Able Danger’s Side of The Story Before 9/11 Attacks
9/11 Analysis: The Claim that ‘Able Danger’ Failed to Identify Mohamed Atta’s Probable Presence in the US in January 2000
Telling the story about Able Danger takes time, but it is important, because its work strongly indicated that the man identified as “Mohamed Atta” had been in the United States in January-February 2000, about 18 months before the 9/11 attacks, whereas the official story said he arrived in June, 2000.
Furthermore, the official story claimed that US intelligence didn’t know he was in the country before 9/11, whereas an important part of US intelligence knew he had been there since Jan-Feb, 2000. (For the reason why we speak of “the man identified as ‘Mohamed Atta,’” see the footnote. )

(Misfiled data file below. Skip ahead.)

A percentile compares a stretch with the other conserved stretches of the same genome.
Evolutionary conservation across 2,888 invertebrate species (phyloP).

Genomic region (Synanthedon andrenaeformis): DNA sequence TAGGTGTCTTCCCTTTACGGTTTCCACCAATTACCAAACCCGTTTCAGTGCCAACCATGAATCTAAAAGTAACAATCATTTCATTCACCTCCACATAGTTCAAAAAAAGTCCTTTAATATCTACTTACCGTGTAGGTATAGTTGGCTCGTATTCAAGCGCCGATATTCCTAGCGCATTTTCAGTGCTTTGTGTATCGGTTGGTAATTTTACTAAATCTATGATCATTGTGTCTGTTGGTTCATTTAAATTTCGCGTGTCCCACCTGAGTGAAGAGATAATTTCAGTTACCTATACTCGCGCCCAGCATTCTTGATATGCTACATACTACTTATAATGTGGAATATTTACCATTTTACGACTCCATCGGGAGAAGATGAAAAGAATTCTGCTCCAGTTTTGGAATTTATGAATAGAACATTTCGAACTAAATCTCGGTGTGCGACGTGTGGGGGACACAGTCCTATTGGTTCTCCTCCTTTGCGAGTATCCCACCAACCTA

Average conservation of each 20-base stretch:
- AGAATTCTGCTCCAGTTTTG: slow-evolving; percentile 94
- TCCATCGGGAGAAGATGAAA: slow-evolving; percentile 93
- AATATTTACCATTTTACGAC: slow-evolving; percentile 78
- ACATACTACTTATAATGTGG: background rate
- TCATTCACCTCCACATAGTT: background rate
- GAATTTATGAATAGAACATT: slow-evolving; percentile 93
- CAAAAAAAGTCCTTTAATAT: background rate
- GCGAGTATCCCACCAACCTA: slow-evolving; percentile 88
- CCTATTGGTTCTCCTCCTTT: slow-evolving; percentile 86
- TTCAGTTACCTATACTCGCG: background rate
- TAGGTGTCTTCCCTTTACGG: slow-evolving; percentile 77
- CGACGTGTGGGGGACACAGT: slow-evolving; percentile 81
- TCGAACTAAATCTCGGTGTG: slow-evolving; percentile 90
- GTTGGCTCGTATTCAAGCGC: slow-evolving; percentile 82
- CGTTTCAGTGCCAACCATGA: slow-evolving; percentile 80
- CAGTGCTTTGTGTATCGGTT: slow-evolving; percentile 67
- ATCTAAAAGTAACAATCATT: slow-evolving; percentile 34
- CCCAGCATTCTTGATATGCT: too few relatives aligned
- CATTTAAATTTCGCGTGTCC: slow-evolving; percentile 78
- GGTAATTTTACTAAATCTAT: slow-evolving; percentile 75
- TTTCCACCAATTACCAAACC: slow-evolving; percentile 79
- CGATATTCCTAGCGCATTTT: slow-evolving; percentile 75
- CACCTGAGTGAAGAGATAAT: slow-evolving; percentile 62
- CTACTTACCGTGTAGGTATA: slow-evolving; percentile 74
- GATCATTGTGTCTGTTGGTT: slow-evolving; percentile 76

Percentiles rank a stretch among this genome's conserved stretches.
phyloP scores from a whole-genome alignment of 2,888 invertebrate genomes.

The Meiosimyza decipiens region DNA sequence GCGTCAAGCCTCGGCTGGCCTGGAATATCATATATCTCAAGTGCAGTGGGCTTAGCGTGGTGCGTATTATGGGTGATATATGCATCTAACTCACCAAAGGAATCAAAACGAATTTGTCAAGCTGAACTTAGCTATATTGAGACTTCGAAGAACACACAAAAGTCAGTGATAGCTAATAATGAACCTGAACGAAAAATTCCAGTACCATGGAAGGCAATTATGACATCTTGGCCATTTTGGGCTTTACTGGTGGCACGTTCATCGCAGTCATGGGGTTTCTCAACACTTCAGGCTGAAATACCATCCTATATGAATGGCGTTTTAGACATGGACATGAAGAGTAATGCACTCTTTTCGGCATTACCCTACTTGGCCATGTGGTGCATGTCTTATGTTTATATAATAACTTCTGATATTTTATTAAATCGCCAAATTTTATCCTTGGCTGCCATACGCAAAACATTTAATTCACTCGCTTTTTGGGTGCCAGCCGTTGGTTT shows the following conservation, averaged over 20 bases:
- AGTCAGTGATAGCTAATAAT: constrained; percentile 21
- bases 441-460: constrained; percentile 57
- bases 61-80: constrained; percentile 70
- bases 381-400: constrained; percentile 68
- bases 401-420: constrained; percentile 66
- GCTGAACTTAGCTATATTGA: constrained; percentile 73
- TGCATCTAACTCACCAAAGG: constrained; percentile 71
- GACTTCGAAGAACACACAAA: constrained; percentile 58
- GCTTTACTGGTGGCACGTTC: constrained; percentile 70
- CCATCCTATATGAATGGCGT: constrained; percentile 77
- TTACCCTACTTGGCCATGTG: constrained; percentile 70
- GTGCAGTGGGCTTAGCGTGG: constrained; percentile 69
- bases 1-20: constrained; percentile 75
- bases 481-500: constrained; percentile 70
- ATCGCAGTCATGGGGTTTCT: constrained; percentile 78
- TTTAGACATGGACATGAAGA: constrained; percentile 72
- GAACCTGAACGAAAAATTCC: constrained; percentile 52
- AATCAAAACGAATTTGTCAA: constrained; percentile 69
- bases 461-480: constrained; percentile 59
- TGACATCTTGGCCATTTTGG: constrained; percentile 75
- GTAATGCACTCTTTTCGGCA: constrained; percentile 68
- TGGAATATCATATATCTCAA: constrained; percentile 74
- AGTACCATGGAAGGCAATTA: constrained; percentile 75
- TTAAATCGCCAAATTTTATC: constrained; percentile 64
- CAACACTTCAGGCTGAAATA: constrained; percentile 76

However, the Able Danger evidence was consistently ignored by government officials; the 9/11 Commission failed to mention the evidence; and the Defense Department’s Inspector General covered it up.  Louis Freeh, the former director of the FBI, called the 9/11 Commission’s claim that it was not historically significant “astounding.”
Here are the details of this story:
It used a link-mapping strategy to download and analyze data from thousands of websites. The terrorist network data were then presented visually on wall charts.
The Able Danger leadership team included:
- Navy Captain Scott Phillpott (the head of Able Danger)
- US Army Lt. Col. Anthony E. Shaffer (on loan from the Defense Intelligence Agency)
- Erik Kleinsmith (Army Major and the Chief of Intelligence of the Land Information Warfare Activity)
- James D. Smith (a civilian defense contractor from Orion Scientific Systems)
- Dr. Eileen Preisser (Dual PhD, analytical lead, from the Land Information Warfare Activity)